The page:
Jim Prentice made that observation amid a series of meetings Monday in the U.S. capital, where the debate over the controversial Alberta-to-Texas pipeline is entering a critical phase.
He said everything he's heard suggests President Barack Obama is about to veto a Keystone bill that just made it through Congress — but that the issue will persist.
"In talking with everyone we've spoken with in Washington, there's kind of a sense of inevitability that if the president does veto the bill that the whole Keystone pipeline will be put back before him, attached to some other measure, in the coming months," Prentice told a media conference call.
"And that that would take place sometime this spring."
There's talk in Washington of a pipeline-approval clause being incorporated into a larger legislative arrangement. Some of the ideas being discussed, however, could require a multi-step legislative dance.
One Republican committee chair has predicted that Keystone will be added to a big infrastructure-funding bill, which is something the president calls a top personal priority and would be tempted to sign.
But first Congress might need to pass another big bill: long-awaited reform of the U.S. tax code. To pay for new infrastructure, and make the Republican rank-and-file accept more spending, there's a proposal to use tax reform to encourage companies to repatriate profits now sheltered overseas, and use that new influx of cash for roads and bridges.
Prentice held more than a half-dozen meetings Monday during his weeklong U.S. trip.
His interlocutors included World Bank President Jim Kim, the chief-operating officer of the Inter-American Development Bank Julie Katzman, lawmakers, think-tanks, the Washington Post's editorial board, and members of the Obama administration.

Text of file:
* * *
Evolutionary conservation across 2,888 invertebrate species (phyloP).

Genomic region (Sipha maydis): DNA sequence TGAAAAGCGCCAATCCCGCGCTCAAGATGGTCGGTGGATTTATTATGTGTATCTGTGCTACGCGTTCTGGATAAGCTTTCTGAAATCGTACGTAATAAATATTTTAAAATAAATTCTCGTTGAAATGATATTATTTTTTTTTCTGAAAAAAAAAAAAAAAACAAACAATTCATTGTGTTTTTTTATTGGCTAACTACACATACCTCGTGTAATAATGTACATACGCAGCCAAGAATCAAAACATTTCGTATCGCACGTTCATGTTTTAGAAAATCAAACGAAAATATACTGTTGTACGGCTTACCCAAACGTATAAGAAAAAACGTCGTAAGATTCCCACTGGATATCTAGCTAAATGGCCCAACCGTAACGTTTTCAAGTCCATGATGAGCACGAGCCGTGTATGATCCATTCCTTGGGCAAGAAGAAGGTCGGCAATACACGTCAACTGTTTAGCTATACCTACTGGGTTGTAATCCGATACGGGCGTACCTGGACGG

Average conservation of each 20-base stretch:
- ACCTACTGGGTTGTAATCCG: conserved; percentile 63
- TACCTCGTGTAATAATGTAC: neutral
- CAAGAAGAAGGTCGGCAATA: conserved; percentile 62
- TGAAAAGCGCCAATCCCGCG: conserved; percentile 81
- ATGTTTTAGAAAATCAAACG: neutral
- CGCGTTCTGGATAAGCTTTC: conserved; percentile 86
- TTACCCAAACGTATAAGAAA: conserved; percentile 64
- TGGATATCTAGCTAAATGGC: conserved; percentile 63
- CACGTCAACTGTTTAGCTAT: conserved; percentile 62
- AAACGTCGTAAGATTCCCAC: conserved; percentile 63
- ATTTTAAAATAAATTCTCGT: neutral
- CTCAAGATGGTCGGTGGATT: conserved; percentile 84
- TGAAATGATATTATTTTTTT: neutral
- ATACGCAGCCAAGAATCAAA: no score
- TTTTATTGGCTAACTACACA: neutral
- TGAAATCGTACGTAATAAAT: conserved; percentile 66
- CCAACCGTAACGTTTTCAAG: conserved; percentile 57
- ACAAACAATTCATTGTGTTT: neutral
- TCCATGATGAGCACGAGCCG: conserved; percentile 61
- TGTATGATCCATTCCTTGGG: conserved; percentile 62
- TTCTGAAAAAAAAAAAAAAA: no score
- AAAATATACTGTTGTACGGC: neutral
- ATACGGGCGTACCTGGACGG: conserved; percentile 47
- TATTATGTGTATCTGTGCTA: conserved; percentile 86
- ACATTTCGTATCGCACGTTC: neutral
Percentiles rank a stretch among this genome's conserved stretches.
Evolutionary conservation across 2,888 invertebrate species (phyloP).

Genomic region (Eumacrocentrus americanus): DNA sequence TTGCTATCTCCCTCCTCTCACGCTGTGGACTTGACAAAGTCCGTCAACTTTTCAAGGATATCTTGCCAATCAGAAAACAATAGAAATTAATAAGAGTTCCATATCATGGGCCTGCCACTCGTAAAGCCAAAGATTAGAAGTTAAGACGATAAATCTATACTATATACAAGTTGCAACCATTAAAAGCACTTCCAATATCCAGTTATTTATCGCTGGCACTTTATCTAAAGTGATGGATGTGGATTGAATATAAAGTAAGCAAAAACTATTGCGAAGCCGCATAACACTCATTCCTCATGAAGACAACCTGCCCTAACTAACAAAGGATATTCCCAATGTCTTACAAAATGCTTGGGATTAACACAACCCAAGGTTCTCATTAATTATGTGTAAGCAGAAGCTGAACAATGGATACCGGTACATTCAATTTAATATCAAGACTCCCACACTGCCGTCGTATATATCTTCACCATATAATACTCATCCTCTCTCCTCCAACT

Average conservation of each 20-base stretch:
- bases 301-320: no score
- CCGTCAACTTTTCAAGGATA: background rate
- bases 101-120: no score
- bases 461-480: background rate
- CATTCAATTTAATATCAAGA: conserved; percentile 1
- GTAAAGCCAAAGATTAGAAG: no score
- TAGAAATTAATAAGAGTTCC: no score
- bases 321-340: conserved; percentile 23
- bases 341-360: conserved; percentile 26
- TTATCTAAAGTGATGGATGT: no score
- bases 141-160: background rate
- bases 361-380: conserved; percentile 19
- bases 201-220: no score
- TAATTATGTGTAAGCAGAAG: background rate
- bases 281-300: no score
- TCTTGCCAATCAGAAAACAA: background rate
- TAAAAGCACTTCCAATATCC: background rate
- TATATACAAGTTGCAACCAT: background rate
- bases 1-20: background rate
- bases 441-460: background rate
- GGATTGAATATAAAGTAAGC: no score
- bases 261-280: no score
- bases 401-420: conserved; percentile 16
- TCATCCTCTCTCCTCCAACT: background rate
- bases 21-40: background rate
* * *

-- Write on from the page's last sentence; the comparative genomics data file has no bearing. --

One of those administration members was a State Department official, Amos Hockstein, gathering input for the soon-to-be-completed Keystone regulatory process, which is separate from the legislation in Congress. That oft-delayed process could finally be completed within weeks.
In his meetings, Prentice repeatedly promoted Alberta's attempts to reduce emissions from the oilsands. It was a theme of his discussions with Kim and Katzman, as the province seeks to shake off its poor environmental reputation and draw attention to its work in clean technology.
Some of the environmental groups fighting Keystone have expressed indifference to clean-energy talk from Canada, saying their objective is to keep carbon from the oilsands in the ground — whatever Canada does on climate change.
Keystone wasn't the only irritant with the U.S. that came up Monday.
Prentice brought up mandatory country-of-origin meat labelling, which Canada's livestock industry blames for big revenue losses and has led to a fight at the World Trade Organization and talk of a trade war.
While he referred to U.S. Trade Representative Michael Froman in friendly terms, the premier conceded that they didn't resolve their differences over the meat-labelling issue during the meeting.